Mayor, community groups, head of teachers union welcome new superintendent
According to early reports, the School Reform Commission seems to have gotten it right with the selection of career educator Dr. William R. Hite Jr. as its next School District of Philadelphia Superintendent.
A myriad of stakeholders unanimously hailed the SRC for its choice, giving embattled school officials rare praise.
“Today, we take a giant step toward providing safe, high quality educational opportunities for all Philadelphia children,” said SRC Chairman Pedro Ramos last Friday, when the decision had been reached. “Dr. Hite is an eminent educator and a proven transformative leader.”
Hite Jr. comes from the Prince George’s County Public Schools system, Maryland’s second-largest school district with an enrollment of 135,000 and a budget of $1.6 billion.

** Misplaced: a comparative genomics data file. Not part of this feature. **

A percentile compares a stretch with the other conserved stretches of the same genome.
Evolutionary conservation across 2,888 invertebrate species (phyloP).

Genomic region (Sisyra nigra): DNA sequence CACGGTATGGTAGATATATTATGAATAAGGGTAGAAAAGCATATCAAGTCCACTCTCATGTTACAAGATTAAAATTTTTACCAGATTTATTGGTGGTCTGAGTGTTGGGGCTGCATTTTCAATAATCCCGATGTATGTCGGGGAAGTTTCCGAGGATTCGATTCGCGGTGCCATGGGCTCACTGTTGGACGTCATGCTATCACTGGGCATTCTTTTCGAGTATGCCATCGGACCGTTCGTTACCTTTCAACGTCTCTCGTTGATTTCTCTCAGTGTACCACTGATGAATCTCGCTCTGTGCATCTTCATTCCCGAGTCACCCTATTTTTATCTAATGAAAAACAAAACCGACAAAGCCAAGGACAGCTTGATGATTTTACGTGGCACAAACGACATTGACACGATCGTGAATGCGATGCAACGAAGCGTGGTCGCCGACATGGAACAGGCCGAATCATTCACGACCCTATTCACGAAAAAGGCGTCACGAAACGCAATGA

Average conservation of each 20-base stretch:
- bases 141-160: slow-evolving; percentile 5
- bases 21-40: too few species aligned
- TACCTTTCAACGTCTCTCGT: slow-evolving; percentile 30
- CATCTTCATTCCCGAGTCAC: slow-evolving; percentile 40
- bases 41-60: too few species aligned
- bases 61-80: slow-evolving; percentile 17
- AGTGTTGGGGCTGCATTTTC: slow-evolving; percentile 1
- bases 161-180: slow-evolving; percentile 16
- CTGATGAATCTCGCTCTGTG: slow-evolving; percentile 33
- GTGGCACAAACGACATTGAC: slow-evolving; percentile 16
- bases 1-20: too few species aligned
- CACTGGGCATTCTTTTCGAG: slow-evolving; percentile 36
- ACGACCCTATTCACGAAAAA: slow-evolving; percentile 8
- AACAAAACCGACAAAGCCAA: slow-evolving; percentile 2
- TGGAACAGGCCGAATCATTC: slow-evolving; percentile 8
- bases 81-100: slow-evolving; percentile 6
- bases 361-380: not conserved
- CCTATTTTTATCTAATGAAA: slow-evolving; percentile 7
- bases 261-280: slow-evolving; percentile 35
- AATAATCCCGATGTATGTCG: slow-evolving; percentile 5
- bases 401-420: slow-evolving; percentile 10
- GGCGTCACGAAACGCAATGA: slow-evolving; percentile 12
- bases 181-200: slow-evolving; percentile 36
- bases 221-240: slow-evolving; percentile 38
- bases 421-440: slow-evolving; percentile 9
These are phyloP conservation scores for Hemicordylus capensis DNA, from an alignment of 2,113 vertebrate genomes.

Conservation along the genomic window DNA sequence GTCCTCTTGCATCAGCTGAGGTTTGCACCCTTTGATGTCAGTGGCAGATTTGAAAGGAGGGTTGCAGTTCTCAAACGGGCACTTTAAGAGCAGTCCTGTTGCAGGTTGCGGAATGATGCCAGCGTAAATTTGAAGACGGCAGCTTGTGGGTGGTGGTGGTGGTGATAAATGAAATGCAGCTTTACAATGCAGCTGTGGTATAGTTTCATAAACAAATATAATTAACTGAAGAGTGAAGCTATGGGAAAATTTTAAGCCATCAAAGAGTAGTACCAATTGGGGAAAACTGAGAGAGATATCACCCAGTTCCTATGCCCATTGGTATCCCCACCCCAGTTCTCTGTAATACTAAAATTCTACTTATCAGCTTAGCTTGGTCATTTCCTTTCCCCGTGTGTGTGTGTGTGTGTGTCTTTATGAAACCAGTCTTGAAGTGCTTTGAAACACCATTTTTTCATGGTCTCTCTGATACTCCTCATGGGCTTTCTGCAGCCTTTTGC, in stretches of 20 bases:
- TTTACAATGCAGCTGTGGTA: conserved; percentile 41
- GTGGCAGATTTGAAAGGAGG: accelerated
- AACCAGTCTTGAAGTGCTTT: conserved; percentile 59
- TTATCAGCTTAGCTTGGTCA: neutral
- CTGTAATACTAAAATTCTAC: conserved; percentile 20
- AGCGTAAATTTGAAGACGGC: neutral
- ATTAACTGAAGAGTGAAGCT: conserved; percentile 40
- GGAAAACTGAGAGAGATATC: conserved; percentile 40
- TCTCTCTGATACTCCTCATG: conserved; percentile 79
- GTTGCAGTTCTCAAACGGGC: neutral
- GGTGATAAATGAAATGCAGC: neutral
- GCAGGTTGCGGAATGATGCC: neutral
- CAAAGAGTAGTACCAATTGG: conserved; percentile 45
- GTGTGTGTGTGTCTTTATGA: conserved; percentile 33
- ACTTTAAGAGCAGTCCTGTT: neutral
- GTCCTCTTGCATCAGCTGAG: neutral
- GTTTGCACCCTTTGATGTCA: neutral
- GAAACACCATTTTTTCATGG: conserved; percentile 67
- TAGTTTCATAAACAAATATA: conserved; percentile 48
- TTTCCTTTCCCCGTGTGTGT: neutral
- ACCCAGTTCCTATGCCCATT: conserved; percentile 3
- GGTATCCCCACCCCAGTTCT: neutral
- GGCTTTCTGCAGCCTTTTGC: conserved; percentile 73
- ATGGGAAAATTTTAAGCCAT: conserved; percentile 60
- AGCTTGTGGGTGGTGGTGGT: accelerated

The SRC has promised to release the details of Hite Jr.’s contract as soon as it is finalized.
Nutter, kept abreast at every stage in the superintendent search, also praised Hite Jr. for his education acumen and dedication to students.
“I was very impressed with Dr. Hite’s passion and commitment to educating children, support for the professional development of teachers and principals, and his dedication to working with the broader Philadelphia community,” Nutter said in a joint statement released by the SRC. “He understands that a high performing, high expectation system of schools is critical to the future of the City of Philadelphia. I would like to thank Wendell Pritchett for leading this effort by chairing the search committee and to all of the members of the community who attended meetings, offered advice and were involved in this thorough process.